26 jul. 2009

Intersections of Law and Literatute. UK

David Gurnham
Memory, Imagination, Justice
Ashgate Publishing Ltd
Aldershot, UK 2009, 226 pp.
ISBN13: 9780754671039
ISBN: 0754671038

Through the creative use of literary analysis, Memory, Imagination, Justice provides a critical and highly original discussion of contemporary topics in criminal law and also in bioethics. David Gurnham uses popular and classical texts, by authors including Shakespeare, Dickens, Euripides, Kafka, the Brothers Grimm, Huxley and Margaret Atwood to shed fresh light on such controversial legal and ethical issues as passionate homicide, life sentences, child pornography and genetic enhancement. Gurnham’s overarching theme is the role of memory and imagination in shaping legal and ethical attitudes. Along this line, the book examines the ways in which past wrongs are “remembered” and may be forcefully responded to, both by the criminal justice system itself and also by individuals responding to what they regard as gross insults or invasions of personal space. The volume further discusses the role of imagination as a creative force behind legal reform, in terms of the definition of criminal behavior and the possible future development of the law. These ideas provide a useful and highly original perspective on contemporary issues of crime and society as they resonate both in legal and literary discussion.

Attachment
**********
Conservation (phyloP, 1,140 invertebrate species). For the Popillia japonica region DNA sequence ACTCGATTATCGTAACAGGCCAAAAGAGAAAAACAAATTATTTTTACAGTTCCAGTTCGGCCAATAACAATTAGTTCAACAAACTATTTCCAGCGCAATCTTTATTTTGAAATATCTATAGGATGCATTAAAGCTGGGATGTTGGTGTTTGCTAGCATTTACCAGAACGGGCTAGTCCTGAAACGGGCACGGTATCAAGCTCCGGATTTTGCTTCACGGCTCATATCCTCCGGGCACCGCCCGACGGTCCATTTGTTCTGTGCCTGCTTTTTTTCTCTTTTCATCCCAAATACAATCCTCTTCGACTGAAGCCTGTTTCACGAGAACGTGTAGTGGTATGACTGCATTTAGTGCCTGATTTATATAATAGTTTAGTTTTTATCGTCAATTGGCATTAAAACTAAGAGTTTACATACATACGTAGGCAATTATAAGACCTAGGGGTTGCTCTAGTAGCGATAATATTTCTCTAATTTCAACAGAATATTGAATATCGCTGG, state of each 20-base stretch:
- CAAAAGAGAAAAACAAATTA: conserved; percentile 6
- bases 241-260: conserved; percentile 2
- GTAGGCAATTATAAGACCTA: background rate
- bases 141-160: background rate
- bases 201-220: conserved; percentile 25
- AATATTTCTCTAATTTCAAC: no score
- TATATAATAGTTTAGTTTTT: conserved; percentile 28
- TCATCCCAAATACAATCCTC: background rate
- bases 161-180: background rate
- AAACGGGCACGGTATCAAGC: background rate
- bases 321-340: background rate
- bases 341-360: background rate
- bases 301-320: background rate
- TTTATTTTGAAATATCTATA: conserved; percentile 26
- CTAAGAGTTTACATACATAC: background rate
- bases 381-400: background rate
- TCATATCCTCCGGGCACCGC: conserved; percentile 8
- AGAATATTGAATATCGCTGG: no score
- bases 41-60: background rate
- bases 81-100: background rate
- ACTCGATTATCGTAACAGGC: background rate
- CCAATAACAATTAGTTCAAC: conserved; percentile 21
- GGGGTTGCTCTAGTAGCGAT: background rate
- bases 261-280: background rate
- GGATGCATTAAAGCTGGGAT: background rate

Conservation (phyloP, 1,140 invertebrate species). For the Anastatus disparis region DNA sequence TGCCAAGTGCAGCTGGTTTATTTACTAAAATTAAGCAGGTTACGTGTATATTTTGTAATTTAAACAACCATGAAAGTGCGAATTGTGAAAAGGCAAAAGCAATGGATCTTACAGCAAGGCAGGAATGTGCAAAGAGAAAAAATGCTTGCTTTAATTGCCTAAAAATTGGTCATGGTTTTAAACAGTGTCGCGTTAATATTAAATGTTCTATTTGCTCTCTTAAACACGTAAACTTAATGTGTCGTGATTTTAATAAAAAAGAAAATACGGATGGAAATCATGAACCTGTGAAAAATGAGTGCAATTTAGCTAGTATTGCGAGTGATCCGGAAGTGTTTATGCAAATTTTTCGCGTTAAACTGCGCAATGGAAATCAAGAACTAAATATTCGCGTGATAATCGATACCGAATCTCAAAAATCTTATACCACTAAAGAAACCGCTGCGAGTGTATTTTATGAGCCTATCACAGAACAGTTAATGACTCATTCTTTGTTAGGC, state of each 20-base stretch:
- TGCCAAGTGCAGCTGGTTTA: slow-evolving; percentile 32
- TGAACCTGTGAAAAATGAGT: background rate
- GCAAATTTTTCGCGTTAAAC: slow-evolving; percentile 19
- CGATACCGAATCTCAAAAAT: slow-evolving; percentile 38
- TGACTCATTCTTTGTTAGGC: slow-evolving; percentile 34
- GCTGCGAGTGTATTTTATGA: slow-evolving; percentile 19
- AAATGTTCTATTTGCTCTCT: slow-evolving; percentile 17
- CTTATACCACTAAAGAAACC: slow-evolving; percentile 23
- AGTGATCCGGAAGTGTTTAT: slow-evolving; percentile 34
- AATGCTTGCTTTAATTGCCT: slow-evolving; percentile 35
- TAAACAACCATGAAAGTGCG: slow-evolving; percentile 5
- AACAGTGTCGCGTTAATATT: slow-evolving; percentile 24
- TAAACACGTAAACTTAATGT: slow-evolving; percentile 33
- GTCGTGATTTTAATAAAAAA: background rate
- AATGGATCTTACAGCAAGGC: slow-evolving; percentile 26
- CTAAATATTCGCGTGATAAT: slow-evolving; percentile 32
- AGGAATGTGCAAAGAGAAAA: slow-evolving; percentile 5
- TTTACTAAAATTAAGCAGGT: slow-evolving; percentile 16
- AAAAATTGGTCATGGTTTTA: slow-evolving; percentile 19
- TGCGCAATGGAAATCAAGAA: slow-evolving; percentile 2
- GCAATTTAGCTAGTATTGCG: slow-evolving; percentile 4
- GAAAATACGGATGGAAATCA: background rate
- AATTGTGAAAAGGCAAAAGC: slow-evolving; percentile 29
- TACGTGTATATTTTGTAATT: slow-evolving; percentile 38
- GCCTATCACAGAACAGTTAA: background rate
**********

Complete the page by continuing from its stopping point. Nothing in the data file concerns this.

Part 1 Memory, or Ghosts of Violence Past: 'My thoughts be bloody, or be nothing worth!' Hamlet, hot blood and malice aforethought; 'She has her just deserts by your unjust act': revenge and the (im)possibility of a just cause for provoked killing; 'Abandon every hope all you who enter': punishment, communication and the longevity of the whole life sentence.

Part 2 Childhood Innocence or the Frozen Present: 'What sharp teeth you have, Grandmother!' Songs of innocence and experience; Innocence, the image and the unseen paedophile: spotting indecency in images of children; 'I must not let anyone in; the 7 dwarves have forbidden me to do so': the violence of innocence.

Part 3 Imagination, or Ghosts of Violence Yet to Come: 'What they are, yet I know not: but they shall be the terrors of the earth': nightmares of science/fiction; Science fiction and the sadness of biotechnology: deconstructing conservative nostalgia; Index.

Dr. David Gurnham is a lecturer in the School of Law at the Centre for Social Ethics and Policy, School of Law, University of Manchester. He teaches and researches in the areas of Legal Theory, Healthcare Law and Ethics, and Law and Literature.

No hay comentarios: